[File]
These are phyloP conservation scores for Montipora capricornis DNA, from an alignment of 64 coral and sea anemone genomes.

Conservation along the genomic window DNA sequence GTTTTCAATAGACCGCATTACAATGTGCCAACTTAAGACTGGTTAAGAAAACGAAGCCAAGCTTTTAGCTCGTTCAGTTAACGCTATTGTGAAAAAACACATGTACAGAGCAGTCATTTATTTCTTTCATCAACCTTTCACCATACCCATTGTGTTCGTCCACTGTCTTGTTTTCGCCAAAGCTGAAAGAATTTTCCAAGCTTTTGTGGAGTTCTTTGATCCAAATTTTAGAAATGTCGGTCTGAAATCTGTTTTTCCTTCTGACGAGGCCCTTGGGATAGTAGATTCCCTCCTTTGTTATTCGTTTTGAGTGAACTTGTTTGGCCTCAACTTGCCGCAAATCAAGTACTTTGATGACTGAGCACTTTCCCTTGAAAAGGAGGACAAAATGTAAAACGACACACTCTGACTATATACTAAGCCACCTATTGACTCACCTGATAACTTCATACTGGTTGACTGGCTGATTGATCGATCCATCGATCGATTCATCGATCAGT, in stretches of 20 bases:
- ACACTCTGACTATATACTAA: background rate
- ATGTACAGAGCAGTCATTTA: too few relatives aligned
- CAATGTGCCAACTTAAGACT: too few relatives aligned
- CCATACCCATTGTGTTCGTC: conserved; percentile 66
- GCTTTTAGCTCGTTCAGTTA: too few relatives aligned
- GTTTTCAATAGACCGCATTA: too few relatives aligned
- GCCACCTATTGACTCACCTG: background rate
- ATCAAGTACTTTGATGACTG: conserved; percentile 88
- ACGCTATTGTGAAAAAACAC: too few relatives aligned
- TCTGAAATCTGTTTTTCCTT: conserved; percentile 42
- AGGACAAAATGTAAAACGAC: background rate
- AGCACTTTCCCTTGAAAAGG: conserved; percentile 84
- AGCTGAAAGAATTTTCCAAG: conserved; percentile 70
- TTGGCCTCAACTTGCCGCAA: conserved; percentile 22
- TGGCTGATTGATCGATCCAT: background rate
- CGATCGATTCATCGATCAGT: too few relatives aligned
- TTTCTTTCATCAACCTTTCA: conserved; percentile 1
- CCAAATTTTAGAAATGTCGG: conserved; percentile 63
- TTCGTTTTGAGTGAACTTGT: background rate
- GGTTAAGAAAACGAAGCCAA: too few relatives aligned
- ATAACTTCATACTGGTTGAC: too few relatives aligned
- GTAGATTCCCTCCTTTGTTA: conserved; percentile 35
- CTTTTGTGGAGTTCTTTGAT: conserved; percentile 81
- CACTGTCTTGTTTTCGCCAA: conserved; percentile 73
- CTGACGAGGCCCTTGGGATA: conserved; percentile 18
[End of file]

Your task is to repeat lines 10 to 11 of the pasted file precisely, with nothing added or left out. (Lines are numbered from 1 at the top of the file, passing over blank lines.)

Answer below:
- ATCAAGTACTTTGATGACTG: conserved; percentile 88
- ACGCTATTGTGAAAAAACAC: too few relatives aligned